I want to also mention that we don’t want to get too hung up on reaching this endgame of herd immunity because every day that you put 2 million to 3 million vaccinations into people makes society be more and more protected. So you don’t have to wait until you get full herd immunity to get a really profound effect on what you could do.
For example, as Dr. Walensky said, she keeps her eye on that very carefully as they reevaluate the guidelines, so you can get 20, 30, 40, 50 percent of the people vaccinated and not yet quite meet the empiric number that we’re talking about and still get a very favorable effect from vaccines.
- DR. WALENSKY: Maybe I’ll just add that the point of — incredibly important that these are local rates as well, so if you have a population rate that is 85 percent protected across the country but a community that’s only 50 percent protected, you can have outbreaks in that community. And so really we need this level of protection pervasive across all communities across the country.
- ACTING ADMINISTRATOR SLAVITT: Thank you. Let’s take another question.
- MODERATOR: All right. Last question: We’ll go to Shannon Pettypiece at NBC.
- Q Hi. First of all, I was wondering if you could give a bit of the timeline on these new J&J vaccine doses that you’re talking about. Is that going to — when would you get those? Is that going to speed how quickly we can get every American vaccinated?
And secondly, I know you guys have talked before about when we’re going to get to the point where we have more supply than demand for the vaccine, and I wondered if you are seeing any areas yet where we are approaching that. I know there’s been reports from places like Louisiana, and Alabama, some of the Carolinas, where there seems to be more supply than demand in the states than have been expanding their population of who’s eligible. So I’m wondering what you guys are seeing and then, of course, what you’re doing to try to address that.
- ACTING ADMINISTRATOR SLAVITT: Sure. And maybe, for your second question, I’ll also invite Dr. Walensky to add a comment about how she’s thinking about this at the CDC. And, of course, Dr. Fauci, if you want to add as well.
The Johnson & Johnson 100 million doses that — that we discussed this morning was a recent order given by the President to the COVID Coordinator, Jeff Zients. So, that is — that is a directive. And so, more details about that — it’s too — it’s too premature to provide you more details about what the content of that is going to be.
With regard to your second question, maybe I’ll just kick it off by saying that I completely agree with the premise of your question, which is that there is not a magic date where the entire country moves from needing more vaccinations to having too many vaccines for the population. And, point of fact, this is a journey that we’re working on together. And as you suggested, community by community around the country, they’re going to reach that spot in different places.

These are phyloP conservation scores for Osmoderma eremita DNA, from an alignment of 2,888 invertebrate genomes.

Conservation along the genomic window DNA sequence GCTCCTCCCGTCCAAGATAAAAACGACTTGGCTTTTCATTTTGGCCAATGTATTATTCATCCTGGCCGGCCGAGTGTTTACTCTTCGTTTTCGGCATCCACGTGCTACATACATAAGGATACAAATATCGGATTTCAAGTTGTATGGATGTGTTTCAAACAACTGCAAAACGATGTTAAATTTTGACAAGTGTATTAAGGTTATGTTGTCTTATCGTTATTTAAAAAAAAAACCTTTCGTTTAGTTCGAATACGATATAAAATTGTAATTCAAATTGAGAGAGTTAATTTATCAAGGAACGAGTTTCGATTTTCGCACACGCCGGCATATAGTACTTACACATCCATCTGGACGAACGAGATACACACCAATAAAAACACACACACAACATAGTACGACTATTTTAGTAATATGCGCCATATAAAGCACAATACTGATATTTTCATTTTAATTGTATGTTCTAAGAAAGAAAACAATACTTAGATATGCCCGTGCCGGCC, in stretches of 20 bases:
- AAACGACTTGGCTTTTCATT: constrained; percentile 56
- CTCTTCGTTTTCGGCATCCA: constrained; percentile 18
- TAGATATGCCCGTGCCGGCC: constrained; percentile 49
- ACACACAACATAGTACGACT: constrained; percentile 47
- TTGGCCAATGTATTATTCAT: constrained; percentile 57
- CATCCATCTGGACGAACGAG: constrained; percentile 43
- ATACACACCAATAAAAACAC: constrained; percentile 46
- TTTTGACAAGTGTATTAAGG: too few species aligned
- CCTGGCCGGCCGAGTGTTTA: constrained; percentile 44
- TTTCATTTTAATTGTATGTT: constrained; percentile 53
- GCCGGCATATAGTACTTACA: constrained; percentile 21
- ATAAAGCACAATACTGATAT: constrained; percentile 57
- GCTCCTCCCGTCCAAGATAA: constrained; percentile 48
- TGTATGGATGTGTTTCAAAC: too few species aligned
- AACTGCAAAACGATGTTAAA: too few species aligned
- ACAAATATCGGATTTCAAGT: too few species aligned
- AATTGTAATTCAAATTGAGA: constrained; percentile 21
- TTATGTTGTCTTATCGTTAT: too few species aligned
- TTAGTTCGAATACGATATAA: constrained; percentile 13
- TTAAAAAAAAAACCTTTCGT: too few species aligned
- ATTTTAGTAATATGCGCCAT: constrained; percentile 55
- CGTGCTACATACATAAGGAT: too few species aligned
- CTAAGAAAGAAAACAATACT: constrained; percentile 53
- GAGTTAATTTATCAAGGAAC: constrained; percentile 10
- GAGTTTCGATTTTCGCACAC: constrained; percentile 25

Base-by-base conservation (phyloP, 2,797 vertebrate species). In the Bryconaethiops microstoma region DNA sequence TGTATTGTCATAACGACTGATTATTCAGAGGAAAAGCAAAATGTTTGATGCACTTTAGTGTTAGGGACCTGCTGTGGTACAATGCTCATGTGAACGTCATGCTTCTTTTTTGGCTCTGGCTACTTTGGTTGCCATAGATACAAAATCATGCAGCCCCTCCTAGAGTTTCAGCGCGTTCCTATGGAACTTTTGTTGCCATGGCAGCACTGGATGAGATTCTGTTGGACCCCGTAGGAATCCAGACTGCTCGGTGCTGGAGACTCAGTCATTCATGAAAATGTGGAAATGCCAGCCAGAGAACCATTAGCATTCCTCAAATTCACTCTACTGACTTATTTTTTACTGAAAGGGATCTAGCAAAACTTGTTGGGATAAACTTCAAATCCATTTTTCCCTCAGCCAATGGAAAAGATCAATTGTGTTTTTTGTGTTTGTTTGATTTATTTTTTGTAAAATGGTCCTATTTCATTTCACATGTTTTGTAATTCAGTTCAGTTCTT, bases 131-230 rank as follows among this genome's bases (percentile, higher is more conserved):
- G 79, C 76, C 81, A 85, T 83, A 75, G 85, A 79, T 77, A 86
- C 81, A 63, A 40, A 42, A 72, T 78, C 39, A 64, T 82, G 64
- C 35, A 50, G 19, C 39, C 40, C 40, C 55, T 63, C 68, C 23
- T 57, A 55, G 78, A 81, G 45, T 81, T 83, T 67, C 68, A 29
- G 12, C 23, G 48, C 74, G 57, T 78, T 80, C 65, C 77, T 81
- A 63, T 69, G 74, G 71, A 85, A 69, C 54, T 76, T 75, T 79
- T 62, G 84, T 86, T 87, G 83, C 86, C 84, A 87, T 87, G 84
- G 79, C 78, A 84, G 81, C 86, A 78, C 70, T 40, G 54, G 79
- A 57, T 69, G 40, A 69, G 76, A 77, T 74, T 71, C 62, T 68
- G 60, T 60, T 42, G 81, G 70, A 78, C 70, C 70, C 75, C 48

We are working through the CDC and directly with state and local officials, to continue to make that assessment. But important for you to know that, we are working on both sides of that equation, helping people get straight answers to their questions about vaccines, as well as increasing vaccine production, which we spent a lot of — more of our time talking about here.
Dr. Walensky, what would you add?
- DR. WALENSKY: Yeah, I would add several things. We are working now with 9,000 pharmacies across the country. We know that 90 percent of the population lives within five miles of a pharmacy. We are now rolling out to 250 Federal Qualified Health Centers across the country. We’re working with our state and local partners to provide toolkits and assistance to ensure that they can reach — reach all of their populations. We’re doing vaccine confidence consult: if people have challenges, in terms of vaccine hesitancy, how can we address those challenges.
There’s a lot of work going on so that we can actually delay the period of time where people don’t want the — you know, where we have that inflection point. We want to have a lot of vaccine out there and we want to have a lot of people who want it.
- ACTING ADMINISTRATOR SLAVITT: Yes, and I would add that the — the track record of these vaccines is so good, from a safety and efficacy standpoint, that simply making sure people have access to correct information and not misleading information is the most important thing, and making sure that local, trusted people have access to that information as is — we continue to make vaccines more broadly available.
Dr. Fauci, is there anything you wanted to add on that?
- DR. FAUCI: No, no further comment, Andy. Thank you.
- ACTING ADMINISTRATOR SLAVITT: Okay. Great. Okay, well, with that, we’ll wrap up.
We will be back on Friday. And thank you all for your attendance.
11:33 A.M. EST
To view the COVID Press Briefing slides, visit https://www.whitehouse.gov/wp-content/uploads/2021/03/COVID-Press-Briefing_10March2021_For-Transcript.pdf